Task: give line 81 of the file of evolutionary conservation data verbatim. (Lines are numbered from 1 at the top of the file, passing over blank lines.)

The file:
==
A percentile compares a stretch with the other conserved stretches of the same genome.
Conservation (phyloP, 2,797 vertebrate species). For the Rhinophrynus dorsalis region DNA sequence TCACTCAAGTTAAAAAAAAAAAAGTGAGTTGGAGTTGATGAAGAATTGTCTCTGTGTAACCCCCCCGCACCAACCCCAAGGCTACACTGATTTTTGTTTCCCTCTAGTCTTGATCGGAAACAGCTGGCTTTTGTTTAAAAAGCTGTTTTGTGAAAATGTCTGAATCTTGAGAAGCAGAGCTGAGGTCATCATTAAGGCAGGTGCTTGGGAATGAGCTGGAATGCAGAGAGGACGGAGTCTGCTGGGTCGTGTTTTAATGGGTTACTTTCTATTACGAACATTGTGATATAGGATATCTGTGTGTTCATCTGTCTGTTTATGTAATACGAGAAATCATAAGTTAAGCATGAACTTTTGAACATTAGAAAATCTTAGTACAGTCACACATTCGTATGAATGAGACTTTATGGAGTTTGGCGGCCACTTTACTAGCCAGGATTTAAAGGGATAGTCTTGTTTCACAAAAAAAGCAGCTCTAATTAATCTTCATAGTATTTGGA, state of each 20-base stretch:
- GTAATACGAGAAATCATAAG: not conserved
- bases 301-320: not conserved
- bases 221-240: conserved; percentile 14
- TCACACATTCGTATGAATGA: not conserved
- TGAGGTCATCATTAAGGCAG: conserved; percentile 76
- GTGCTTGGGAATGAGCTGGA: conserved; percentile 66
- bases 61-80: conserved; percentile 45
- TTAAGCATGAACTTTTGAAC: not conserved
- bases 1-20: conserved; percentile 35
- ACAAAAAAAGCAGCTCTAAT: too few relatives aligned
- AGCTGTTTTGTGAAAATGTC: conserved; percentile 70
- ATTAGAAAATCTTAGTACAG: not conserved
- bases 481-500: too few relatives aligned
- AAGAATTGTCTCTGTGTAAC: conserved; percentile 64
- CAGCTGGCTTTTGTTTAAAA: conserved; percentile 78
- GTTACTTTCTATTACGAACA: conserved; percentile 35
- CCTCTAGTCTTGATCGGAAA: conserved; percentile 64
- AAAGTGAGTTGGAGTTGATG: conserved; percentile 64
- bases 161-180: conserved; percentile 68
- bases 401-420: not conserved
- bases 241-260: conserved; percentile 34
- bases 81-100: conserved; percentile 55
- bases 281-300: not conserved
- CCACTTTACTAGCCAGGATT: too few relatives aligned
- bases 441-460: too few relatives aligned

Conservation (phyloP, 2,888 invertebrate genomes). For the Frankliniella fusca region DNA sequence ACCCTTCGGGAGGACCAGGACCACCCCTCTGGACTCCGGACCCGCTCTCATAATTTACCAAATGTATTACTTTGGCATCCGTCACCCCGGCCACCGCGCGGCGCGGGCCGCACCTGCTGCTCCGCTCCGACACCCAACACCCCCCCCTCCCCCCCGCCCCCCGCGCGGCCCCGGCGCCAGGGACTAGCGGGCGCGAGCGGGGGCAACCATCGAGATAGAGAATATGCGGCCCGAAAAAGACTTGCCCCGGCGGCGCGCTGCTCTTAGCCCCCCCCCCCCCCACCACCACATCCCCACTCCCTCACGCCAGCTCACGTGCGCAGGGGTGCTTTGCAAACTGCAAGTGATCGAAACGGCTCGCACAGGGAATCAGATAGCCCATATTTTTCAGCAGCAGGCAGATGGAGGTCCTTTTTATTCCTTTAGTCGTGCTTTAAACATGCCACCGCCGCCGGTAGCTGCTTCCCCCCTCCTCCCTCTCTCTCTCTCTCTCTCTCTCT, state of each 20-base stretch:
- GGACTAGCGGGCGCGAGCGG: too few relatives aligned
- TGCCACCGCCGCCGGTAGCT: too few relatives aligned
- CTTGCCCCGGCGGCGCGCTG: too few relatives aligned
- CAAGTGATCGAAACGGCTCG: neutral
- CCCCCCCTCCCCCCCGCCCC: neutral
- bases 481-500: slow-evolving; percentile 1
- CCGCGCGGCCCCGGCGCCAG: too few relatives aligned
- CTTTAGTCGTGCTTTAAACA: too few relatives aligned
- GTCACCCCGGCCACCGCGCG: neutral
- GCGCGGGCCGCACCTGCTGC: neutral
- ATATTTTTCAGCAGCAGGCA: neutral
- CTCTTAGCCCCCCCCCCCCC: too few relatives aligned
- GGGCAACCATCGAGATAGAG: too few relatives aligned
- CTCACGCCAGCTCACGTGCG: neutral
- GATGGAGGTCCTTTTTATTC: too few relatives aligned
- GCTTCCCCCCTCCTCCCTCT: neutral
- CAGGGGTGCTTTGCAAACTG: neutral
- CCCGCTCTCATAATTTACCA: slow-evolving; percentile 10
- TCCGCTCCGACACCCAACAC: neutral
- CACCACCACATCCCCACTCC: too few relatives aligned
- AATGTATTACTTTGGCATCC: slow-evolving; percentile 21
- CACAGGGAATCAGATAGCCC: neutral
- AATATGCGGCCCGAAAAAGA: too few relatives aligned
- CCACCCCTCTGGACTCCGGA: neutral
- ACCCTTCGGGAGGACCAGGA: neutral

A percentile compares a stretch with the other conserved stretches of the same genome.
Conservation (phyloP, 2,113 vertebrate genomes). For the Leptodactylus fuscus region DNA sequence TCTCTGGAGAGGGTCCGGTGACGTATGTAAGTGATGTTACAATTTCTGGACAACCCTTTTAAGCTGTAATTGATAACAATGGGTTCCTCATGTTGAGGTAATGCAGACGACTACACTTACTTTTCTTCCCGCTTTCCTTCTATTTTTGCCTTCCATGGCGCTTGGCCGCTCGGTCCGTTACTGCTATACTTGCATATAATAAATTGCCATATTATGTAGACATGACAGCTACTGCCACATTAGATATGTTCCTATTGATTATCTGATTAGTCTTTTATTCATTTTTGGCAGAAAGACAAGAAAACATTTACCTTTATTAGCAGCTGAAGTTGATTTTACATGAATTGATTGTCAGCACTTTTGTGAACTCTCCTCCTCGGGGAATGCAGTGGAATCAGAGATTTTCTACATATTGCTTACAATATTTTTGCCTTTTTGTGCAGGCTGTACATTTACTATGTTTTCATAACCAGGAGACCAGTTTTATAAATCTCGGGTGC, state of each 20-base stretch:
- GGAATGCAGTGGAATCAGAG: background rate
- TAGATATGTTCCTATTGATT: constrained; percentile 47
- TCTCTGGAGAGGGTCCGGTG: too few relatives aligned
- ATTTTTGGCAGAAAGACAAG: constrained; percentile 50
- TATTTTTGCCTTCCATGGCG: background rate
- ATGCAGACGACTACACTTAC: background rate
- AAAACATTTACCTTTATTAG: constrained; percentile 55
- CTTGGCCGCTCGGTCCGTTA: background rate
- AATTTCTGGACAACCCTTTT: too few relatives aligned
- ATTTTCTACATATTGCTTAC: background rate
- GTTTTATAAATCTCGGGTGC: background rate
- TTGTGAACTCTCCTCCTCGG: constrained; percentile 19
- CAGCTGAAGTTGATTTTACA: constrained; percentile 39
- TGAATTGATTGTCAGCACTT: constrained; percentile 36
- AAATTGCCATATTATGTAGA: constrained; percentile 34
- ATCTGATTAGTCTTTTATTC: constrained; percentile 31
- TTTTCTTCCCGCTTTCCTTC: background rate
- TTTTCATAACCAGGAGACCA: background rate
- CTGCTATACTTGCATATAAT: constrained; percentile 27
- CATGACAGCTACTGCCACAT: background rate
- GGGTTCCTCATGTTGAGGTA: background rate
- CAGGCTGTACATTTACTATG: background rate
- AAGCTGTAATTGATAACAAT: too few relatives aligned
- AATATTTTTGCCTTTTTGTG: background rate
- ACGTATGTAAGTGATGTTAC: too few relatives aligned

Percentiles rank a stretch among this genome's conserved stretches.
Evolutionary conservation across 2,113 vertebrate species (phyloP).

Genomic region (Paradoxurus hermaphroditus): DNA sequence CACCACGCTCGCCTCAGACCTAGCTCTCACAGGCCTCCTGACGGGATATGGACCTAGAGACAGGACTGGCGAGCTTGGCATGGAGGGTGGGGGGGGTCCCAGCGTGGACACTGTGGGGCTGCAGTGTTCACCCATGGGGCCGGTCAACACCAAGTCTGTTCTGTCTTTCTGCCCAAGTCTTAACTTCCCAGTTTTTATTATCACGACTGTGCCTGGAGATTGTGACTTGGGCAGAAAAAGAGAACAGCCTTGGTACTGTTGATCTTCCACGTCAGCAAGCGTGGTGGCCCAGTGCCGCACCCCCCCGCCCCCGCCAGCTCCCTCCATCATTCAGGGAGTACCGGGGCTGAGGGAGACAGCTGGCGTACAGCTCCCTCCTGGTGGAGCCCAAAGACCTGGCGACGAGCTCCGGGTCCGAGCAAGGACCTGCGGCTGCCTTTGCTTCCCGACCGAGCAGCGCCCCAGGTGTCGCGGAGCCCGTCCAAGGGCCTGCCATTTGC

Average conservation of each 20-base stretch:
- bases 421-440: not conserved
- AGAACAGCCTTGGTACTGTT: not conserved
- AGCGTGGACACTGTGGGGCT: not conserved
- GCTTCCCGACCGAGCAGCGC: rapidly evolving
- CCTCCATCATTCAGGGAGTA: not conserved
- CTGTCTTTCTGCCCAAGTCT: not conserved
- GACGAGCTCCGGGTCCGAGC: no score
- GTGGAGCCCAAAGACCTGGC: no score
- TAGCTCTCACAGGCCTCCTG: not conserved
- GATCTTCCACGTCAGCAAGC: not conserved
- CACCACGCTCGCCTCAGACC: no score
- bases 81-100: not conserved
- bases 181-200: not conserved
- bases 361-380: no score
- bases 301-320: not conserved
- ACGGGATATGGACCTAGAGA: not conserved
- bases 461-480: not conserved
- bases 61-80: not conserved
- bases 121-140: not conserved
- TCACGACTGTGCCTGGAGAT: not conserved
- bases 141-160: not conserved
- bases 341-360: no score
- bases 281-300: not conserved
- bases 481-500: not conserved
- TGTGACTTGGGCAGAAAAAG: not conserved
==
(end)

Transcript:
Percentiles rank a stretch among this genome's conserved stretches.